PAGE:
It’s been nearly a year since I submitted the final draft of my master’s thesis. I reflected on the process today and decided to release the final draft. At the time it was an immense source of stress on top of a busy clinical year in the middle of a pandemic. Looking back on it, I’m thankful for the opportunity and the learning experience that it was. I’m also hopeful that my work can help influence others for good. I’m thankful to Professor Applegate for her guidance in the process and my family for their much needed mental and emotional support.
I chose to write my thesis paper on misinformation and dogma in contraception because of my experiences in clinical rotations and talking to patients and friends about their experiences related to obtaining contraception from providers. I initially intended to do original research and send out surveys to clinicians across the country to gauge the extent of misinformation and dogmas among providers. Unfortunately, 2020 had other plans for me in the form of COVID-19. The review board was no longer meeting/approving research and I couldn’t conduct surveys without their approval. With the deadline looming I chose to opt for a literature review. The results were shocking. The extent of misinformation and dogmas among providers in the US is staggering. The effect on access, especially among the medically underserved community is heartbreaking. My hope is that this research can in some way help dispel these myths and contribute to better reproductive health access in the US. Please take the time to read and share this paper especially if you are a healthcare provider involved in primary care or reproductive health.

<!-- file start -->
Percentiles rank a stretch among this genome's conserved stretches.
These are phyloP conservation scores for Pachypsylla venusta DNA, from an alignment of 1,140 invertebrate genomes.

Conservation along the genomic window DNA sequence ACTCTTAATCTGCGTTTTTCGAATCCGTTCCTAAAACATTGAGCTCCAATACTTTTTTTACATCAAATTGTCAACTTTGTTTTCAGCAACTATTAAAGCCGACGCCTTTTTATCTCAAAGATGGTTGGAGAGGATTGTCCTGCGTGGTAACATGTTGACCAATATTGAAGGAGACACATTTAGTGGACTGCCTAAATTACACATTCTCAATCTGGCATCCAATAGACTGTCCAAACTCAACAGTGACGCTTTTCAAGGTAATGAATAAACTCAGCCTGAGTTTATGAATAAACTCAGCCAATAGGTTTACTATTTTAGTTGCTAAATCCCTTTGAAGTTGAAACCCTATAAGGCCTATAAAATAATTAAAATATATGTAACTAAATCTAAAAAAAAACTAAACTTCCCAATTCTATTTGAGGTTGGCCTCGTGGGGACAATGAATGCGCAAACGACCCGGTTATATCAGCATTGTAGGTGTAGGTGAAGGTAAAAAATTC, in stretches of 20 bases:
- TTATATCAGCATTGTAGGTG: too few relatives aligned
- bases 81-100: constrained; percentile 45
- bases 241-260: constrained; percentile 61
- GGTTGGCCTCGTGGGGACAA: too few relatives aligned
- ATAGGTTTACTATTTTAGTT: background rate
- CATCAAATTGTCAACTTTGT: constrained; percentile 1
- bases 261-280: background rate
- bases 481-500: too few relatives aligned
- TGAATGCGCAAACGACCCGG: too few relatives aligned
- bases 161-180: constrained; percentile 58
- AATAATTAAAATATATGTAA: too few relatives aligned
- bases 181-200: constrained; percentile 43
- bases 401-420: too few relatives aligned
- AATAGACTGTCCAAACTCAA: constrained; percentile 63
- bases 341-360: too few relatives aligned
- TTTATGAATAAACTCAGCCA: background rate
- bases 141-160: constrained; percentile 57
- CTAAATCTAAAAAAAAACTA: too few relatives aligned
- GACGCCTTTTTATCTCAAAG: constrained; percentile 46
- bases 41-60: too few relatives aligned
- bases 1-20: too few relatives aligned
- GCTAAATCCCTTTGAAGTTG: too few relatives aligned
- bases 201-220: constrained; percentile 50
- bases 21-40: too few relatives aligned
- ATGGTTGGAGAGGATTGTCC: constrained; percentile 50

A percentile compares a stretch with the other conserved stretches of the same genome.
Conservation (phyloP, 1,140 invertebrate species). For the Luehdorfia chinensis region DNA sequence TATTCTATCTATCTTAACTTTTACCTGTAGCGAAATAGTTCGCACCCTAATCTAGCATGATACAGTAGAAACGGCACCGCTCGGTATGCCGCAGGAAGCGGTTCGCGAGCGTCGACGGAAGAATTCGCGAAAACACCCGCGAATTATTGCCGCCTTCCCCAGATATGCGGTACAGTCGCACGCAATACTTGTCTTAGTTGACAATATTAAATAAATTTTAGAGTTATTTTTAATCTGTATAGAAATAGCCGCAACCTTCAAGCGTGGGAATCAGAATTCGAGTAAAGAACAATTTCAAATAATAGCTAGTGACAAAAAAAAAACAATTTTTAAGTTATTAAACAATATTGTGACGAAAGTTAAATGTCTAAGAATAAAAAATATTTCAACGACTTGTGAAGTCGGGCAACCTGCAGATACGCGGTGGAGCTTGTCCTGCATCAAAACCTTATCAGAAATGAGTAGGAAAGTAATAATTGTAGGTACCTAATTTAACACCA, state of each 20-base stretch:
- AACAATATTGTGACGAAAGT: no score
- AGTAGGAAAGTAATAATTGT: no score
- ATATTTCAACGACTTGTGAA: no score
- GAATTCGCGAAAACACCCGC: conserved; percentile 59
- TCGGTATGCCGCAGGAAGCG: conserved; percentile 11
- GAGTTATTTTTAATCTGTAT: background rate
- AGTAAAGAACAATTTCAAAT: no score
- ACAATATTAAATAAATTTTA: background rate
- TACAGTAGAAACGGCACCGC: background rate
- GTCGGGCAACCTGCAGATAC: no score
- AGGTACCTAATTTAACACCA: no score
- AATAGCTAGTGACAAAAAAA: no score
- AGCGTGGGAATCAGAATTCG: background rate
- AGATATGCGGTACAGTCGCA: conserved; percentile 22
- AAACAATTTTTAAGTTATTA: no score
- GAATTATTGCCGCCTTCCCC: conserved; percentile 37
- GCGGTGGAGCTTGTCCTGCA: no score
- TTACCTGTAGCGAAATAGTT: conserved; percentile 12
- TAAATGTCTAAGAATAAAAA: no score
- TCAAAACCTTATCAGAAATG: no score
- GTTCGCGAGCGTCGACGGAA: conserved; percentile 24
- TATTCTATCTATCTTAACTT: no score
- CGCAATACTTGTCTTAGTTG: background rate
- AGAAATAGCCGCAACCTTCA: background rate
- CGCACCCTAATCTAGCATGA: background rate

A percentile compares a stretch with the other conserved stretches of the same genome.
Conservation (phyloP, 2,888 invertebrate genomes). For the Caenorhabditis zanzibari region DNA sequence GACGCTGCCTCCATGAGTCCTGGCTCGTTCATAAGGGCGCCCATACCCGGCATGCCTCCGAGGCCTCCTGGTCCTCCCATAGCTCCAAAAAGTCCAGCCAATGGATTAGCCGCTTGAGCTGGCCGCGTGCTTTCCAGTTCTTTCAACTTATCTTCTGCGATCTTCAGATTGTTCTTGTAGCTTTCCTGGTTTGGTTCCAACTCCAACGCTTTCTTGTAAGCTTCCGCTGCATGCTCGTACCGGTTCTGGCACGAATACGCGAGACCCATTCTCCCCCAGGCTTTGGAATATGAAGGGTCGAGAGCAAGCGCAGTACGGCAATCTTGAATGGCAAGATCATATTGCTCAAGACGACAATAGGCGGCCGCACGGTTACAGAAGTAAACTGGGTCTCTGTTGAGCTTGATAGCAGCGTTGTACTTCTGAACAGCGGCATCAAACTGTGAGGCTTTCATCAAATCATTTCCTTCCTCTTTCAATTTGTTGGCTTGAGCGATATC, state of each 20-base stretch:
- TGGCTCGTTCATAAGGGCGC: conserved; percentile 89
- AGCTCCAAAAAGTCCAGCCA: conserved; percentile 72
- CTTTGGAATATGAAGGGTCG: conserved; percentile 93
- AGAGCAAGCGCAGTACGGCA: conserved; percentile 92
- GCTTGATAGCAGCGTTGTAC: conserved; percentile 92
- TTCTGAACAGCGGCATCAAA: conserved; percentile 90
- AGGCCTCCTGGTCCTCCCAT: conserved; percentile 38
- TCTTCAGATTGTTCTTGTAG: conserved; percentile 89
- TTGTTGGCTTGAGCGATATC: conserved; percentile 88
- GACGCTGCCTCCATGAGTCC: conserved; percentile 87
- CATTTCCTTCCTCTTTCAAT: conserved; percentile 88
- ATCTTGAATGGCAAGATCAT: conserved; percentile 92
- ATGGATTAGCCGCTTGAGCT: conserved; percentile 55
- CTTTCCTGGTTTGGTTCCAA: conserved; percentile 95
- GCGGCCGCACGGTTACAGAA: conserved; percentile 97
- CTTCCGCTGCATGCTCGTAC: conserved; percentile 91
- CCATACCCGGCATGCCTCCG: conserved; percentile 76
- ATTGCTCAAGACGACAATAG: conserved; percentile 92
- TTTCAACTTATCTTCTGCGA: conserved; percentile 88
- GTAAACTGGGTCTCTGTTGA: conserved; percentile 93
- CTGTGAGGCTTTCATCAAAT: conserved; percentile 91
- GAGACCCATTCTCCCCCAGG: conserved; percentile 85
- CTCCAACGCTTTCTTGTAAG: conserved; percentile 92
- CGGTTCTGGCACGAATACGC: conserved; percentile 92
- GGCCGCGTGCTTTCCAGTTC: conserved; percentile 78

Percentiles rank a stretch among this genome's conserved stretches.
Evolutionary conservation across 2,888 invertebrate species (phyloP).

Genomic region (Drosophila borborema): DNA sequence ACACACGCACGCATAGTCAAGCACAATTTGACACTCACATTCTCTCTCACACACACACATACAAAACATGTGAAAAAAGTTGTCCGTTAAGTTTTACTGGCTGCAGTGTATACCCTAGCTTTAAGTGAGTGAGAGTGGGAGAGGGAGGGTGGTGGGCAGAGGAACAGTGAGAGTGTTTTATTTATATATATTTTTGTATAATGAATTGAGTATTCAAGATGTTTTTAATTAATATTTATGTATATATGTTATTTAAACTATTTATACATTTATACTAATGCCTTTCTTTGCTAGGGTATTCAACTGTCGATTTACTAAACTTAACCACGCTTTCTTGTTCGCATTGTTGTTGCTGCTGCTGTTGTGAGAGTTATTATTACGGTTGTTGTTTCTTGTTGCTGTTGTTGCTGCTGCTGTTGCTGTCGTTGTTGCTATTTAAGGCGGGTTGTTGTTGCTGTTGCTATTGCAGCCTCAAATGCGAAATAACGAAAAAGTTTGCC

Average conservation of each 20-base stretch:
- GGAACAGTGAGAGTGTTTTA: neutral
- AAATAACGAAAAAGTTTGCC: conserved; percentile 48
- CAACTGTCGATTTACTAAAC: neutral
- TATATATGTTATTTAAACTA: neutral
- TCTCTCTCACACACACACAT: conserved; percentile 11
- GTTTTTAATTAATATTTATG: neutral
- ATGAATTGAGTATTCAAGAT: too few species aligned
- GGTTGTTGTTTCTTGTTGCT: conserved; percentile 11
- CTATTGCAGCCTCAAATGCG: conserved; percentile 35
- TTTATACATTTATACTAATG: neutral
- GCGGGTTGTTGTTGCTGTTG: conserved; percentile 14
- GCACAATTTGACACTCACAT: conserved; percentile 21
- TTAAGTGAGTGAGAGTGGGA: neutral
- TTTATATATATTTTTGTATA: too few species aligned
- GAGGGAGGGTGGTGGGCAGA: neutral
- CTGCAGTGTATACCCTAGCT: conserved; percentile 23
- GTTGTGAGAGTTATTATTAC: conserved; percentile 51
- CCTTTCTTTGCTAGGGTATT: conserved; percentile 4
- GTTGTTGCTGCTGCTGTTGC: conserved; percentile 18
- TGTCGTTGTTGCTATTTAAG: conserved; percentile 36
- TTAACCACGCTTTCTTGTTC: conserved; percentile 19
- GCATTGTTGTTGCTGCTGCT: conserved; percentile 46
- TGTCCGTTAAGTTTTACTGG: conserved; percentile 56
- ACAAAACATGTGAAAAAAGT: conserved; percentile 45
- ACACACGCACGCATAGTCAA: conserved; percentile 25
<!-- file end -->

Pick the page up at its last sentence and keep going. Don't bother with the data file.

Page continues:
— David Nichols, MS-PAS, PA-CContinue reading